To prepare the parks for an uptick in traffic, Chile will employ the Project Finance for Permanence (PFP), a long-term funding stratagem that has seen success in Costa Rica, British Colombia’s Great Bear Rainforest, and Brazil’s Amazon. PFP repurposes methods of private sector project financing for use in large-scale conservation projects. For example, the approach mobilizes all stakeholders (funders, NGOs, governments) simultaneously under a protection plan that stresses permanence. Enduring ecosystem health, sufficient long-term funding, proactive governance, and sincere community buy-in are crucial to a permanent conservation plan. Permanent protection of La Ruta’s parklands will necessitate substantial expenses for initial consolidation and ongoing funding for infrastructure projects like visitor centers and campgrounds. Project Finance for Permanence relies on government participants to secure public support, NGOs to tap their funder base, and lead foundations to accrue private philanthropy. The strata of stakeholders coalesce in a single all-or-nothing deal to ensure commitment by all parties to protection in perpetuity.

Ideally, Project Finance for Permanence will nourish the altricial Ruta with the necessary funds for development. Morgado says that the panoply of parks will look to Pumalín National Park as the apotheosis of responsible stewardship and sustainable infrastructure. Doug and Kris Tompkins labored for decades to piece together Pumalín, a million-acre swath of waterfall-laden forest. The Tompkins’ fastidiousness is evident in the hand-crafted park facilities, successful wildlife-rehabilitation programs, and established trail systems. “We will learn from Pumalín’s world-class infrastructure as a model for La Ruta’s other parks,” Morgado says.

La Ruta de los Parques promises a 28-million-acre taste of the tantalizing cultural and biotic endemism of the National Parks that speckle southern Chile. National Parks are participatory and enduring, making them arguably the highest form of ecosystem protection. They are the property of every Chilean; accordingly, conservation must operate under obligation to culture and community. Chile has emerged on the global stage as a preeminent champion of National Parks as a vehicle for tourism and sustainable development. La Ruta is a large-scale experiment in profitable conservation; the stakes are high, and Chile stands to reify its international image of a conservation leader. Should National Park tourism prove both economically advantageous and ecologically sound, Chile’s vision of profitable protection may inspire efforts to create new National Parks in the U.S. and internationally.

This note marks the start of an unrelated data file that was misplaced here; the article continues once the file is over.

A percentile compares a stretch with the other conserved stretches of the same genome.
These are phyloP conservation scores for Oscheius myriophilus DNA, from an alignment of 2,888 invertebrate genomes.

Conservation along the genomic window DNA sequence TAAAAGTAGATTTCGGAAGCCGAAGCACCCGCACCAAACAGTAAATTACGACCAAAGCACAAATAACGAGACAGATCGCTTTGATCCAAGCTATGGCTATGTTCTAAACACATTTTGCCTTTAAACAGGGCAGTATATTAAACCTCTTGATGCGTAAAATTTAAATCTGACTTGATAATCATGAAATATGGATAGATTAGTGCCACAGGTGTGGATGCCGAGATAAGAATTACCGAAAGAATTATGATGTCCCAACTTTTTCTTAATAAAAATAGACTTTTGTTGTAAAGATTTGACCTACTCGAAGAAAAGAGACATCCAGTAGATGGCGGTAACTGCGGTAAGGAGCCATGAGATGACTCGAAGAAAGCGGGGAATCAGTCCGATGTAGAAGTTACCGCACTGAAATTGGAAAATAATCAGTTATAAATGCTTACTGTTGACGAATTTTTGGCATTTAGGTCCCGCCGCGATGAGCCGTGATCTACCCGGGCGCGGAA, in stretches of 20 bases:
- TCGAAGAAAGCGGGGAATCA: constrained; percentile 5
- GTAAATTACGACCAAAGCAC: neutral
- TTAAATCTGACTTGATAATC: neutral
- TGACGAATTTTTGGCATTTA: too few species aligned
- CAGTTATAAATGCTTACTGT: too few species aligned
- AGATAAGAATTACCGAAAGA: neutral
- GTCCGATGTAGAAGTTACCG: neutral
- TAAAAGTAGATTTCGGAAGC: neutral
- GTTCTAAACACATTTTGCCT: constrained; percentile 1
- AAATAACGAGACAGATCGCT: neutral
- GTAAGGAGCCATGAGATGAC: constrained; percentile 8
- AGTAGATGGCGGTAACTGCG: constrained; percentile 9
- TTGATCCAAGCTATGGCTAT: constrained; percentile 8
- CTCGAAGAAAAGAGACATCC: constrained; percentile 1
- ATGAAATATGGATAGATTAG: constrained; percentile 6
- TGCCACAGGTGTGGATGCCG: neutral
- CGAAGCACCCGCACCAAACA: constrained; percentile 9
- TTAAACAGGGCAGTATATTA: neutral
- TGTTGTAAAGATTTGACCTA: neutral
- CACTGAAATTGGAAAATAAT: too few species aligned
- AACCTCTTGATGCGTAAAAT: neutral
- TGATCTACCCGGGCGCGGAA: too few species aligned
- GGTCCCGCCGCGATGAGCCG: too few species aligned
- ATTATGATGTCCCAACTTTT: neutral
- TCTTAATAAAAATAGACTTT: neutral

Cover photo: Guanaco at Patagonia NP. Provided by Tompkins Conservation.

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Athletes & Explorers

Dec 05, 2018

Stephanie Gilmore’s 7th WSL World Title and a Wave of Attention that is Bigger than the Men’s

Three months after announcing equal pay for men and women, the World Surf League celebrates Stephanie Gilmore’s 7th World Title.

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WRITTEN BY

Brooke Hess

On September 5th, 2018, the World Surf League announced plans for equal pay in men and women’s surf competitions in the 2019 season. This announcement was a huge step forward, not only for women’s surfing, but for women’s sport in general. The WSL had set the standard for equal pay in athletics.

Stephanie Gilmore (AUS) the WINNER of the 2018 Corona Open J-Bay at Supertubes, Jeffreys Bay, South Africa. Gilmore now wears the Jeep Leader Jersey after beating Lakey Peterson (USA) in the Final and takes over the Yellow Jersey from Peterson (USA). Photo: World Surf League.

This past year, the WSL had received negative feedback after a photo went viral of the Billabong Ballito Pro Junior Series male champion being paid twice as much as the female champion. Most social media users were upset with the pay disparity at the event, commenting on the photo as “blatant inequality” and “archaic discrimination”. However, some social media users argued in favor of the unequal payout. They argued that men’s athletics are viewed in the media more than women’s athletics, therefore bringing in more revenue, and justifying the pay disparity. A social media user commented on the Billabong Junior Series surf photo saying, “Surfing, like most sports is a predominantly male sport. More people watch the men’s surfing, more men surf than women.”

THE CHICKEN OR THE EGG?

Many people would ask, do more people watch men’s surfing because it is actually more interesting? Or, do more people watch men’s surfing because that is what the media has always streamed, and thus, audiences are more accustomed to watching the men’s style as opposed to the women’s? Valeria Perasso at BBC News puts it well, “audiences will not get excited about women’s sport as it gets minimal exposure in the media, and the media would justify the lack of coverage by saying that female athletics do not generate enough audience engagement.” The same is true with other sports as well. Managing Director of the Women on Boards advocacy group, Fiona Hathorn, says, “Had our culture been used to seeing women rather than men playing rugby or football for generations, we would find the idea of men playing sports rather novel.”

NO LONGER A RELEVANT QUESTION?

If you head over to Google, use their News Search and type in “WSL Surf World Championship”, “2018 Surfing World Championship”, “Surf World Title WSL”, or anything along those lines, an article on Stephanie Gilmore and her 7th world title will be the first article to pop up. Every time. This means, not only are women now starting to get the pay they rightly deserve, but they are starting to get the media attention that goes along with it.

It was just last week, that Stephanie Gilmore won her 7th world championship title, proving to the world that women’s surfing deserves just as much attention, respect, and prize money as men’s surfing. She is now tied with Layne Beachley for the women’s world record of most surfing world titles.

With all this being said about the inequality between women’s and men’s athletics, the second half of 2018 has been a major year for progression of equality in women’s surfing. Women are now getting paid the same as men, and with Gilmore’s 7th world title win, she is also getting the same media attention as the men.

Hats off to Sophie Goldschmidt, the World Surf League’s new (and first female) CEO for pushing for equality!

Cover Photo: World Surf League